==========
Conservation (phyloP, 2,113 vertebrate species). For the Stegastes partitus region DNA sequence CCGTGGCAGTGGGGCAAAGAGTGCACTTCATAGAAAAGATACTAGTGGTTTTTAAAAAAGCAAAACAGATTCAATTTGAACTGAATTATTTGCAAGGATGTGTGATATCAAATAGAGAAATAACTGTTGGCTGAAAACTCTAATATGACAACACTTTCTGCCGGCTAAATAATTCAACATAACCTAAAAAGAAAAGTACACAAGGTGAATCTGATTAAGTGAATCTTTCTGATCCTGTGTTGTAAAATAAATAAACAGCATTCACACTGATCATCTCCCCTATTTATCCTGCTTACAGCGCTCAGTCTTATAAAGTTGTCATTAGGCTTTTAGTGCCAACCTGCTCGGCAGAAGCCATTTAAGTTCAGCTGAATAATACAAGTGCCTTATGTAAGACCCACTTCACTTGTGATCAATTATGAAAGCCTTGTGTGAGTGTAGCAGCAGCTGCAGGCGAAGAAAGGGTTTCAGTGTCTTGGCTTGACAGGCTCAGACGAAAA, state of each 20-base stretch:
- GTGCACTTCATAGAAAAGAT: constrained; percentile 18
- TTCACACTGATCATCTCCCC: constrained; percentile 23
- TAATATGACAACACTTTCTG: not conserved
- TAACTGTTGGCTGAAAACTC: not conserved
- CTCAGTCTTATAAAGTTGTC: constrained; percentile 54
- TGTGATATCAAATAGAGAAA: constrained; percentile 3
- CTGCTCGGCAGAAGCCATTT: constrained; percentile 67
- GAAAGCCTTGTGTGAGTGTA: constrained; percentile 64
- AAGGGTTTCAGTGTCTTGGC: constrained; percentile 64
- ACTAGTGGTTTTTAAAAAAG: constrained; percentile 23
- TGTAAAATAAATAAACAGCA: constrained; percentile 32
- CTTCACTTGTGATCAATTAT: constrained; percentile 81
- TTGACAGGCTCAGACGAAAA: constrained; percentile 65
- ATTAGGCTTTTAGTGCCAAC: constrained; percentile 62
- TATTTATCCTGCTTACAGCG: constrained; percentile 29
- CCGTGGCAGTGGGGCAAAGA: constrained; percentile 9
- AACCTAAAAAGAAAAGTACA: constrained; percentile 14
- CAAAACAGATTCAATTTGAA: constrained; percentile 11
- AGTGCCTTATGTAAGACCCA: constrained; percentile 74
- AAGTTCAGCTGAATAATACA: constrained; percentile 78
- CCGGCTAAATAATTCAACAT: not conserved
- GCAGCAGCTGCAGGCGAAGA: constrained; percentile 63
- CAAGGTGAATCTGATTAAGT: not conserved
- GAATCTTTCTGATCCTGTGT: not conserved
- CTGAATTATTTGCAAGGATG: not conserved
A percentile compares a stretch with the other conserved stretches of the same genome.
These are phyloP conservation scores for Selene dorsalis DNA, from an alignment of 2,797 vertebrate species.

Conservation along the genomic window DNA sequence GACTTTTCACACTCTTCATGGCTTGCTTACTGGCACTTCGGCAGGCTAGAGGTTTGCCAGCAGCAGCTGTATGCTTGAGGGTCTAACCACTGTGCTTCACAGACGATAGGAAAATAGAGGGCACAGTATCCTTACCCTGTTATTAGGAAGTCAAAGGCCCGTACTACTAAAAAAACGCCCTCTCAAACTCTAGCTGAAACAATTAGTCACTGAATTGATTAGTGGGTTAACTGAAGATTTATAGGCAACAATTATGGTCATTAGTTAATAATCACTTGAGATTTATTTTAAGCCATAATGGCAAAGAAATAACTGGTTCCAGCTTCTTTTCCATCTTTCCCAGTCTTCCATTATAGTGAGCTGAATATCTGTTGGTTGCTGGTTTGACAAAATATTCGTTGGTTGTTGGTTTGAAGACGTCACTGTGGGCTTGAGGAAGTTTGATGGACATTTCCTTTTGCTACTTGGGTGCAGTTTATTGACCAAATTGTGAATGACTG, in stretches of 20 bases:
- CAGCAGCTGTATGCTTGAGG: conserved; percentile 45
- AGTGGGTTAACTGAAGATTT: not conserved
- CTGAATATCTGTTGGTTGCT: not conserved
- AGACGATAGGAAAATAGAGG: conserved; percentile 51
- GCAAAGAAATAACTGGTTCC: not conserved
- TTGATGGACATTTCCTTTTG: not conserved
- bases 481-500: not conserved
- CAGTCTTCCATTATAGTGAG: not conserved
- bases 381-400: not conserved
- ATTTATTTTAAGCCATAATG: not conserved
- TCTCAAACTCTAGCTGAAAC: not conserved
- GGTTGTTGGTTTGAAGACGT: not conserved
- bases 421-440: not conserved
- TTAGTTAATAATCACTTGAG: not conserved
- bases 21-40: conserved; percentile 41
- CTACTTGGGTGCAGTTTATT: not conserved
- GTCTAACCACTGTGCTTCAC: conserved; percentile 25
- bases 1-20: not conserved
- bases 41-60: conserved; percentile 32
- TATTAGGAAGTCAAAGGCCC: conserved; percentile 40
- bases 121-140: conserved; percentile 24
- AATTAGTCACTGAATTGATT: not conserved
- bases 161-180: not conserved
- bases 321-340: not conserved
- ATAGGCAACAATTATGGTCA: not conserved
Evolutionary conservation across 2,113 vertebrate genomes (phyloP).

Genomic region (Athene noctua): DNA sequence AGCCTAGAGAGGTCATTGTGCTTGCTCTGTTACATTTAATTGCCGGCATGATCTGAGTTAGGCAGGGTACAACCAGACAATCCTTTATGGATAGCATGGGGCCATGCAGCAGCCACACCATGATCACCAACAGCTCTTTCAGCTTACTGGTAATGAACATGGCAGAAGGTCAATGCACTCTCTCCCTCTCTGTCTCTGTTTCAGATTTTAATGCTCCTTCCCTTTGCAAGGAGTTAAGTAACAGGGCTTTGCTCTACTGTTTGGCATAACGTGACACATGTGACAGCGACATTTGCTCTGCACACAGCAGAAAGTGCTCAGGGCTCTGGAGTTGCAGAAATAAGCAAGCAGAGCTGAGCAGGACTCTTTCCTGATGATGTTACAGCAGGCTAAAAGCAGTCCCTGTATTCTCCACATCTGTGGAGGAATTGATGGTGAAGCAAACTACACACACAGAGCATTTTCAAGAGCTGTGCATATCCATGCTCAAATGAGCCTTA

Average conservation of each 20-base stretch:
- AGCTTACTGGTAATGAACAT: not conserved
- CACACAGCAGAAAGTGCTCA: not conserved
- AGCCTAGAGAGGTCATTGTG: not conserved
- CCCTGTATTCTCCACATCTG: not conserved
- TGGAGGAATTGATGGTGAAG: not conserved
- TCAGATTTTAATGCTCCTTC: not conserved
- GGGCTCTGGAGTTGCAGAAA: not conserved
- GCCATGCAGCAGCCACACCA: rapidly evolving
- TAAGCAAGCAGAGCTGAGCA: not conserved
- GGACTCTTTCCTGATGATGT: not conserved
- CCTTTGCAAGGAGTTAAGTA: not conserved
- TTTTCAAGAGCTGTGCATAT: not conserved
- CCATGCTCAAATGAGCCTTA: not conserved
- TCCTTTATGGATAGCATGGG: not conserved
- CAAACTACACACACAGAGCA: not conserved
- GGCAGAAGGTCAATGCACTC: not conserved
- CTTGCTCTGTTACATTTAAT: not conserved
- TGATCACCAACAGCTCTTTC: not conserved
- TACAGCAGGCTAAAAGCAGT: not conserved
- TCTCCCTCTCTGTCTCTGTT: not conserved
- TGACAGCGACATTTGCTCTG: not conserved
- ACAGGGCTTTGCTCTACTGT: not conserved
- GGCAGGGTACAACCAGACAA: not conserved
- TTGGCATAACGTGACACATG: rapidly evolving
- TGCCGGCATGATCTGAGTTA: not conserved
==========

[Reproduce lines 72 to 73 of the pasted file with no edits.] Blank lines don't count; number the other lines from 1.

- CAAACTACACACACAGAGCA: not conserved
- GGCAGAAGGTCAATGCACTC: not conserved